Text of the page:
Then I make some holes to sew through with the crochet hook (there had to be a crochet hook) and popped my little proto-buttons onto a baking tray. Fifteen minutes later I have buttons! Now to make some stuff to sew them onto...

Mille the cat is, however, still thoroughly unimpressed...

Thursday, 2 June 2011

Diary of a carer who cares

Ok, so I was going to keep this to craft only stuff, and keep my personal issues private. It's taken me six whole weeks to change my mind, and that is because of the BBC Panorama investigation into the care of adults with learning difficulties. That's what I do for a living, so it's a bit "there but for the grace..."

I'll start by telling you a bit about me. I have worked with people with additional needs for nearly six years now and hold a nationally recognised qualification. I love my work, but I get extremely frustrated by the lack of social and financial respect it's given. Millionaires and politicians may have flash cars and posh foreign holidays, but one day soon enough some poor mug like me will be wiping their bums and helping them dress for barely above minimum wage.

6:30am my alarm goes off and I hit snooze for 5 more minutes. Then I get up and force myself to eat breakfast because my anti-depressants don't work unless taken with food. I surf the net and drink coffee before leaving at 7:30 for the ten minute walk to work.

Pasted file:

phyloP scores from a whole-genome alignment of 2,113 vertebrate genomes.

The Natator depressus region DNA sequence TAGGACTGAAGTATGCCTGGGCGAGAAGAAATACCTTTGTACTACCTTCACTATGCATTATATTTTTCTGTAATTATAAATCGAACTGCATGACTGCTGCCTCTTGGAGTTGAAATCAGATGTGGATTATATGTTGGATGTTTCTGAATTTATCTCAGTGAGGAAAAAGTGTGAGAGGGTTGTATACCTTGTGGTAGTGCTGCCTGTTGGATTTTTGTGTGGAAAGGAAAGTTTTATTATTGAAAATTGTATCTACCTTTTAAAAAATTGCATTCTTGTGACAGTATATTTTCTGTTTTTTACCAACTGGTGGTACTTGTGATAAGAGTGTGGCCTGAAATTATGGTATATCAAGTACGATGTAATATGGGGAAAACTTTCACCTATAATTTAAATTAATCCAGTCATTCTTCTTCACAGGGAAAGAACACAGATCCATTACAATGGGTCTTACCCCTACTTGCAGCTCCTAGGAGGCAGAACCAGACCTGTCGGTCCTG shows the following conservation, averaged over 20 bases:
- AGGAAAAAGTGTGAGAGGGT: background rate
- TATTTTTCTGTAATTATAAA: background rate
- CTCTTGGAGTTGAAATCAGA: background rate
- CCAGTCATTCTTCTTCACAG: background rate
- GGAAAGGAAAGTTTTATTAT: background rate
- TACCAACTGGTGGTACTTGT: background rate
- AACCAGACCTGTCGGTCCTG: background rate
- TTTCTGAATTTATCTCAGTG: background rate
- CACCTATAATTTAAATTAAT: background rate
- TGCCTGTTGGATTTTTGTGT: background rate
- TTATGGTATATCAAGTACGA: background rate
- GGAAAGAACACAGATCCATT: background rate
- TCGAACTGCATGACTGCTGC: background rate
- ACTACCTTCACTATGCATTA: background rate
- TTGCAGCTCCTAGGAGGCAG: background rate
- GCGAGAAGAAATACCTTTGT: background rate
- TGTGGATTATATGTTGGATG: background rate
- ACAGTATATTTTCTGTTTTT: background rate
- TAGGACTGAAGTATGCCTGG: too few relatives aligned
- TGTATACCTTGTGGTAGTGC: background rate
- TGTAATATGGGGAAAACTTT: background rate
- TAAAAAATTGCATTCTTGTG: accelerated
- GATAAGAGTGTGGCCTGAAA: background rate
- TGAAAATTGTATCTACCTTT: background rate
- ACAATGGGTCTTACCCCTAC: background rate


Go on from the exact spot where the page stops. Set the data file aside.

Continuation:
8am my shift officially starts, although I'm usually about ten minutes early so that I can hand over with the night shift. I make a coffee and chat to the night carer, making sure my dudes (A who has physical, communication and learning difficulties and is in a wheelchair and B who has memory and communication problems) have slept well, and if they're up and dressed yet. Normally, they've chosen to get up and dressed and have breakfast, sometimes they like a lie in. I administer the medication (for which I have received extra training) then sign to say I've done so and assist A to the bathroom, encourage him to do his physio exercises and make him a cup of tea. B's cd has finished so I suggest a few until I work out which one he wants to listen to. I take a slurp of my tepid coffee.

By 9am, I've usually done the compulsory jobs - cleaned the bathrooms (4 - two ensuite and 2 used by staff and visitors), dusted the lads' rooms, recorded the fridge and freezer temperatures (don't forget, this is also a professional kitchen), and checked that the money is all correct (I am my dudes' accountant). If I get time I'll run the hoover round too. Today, I had also assisted A to the bathroom again and helped him change his clothes where they got a bit damp. I down the last of my now-cold coffee then chat to A about what he'd like to do today. I've noticed that he hasn't been out for a day or two so I ask him if he'd like to, suggest a couple of things and we decide on a plan.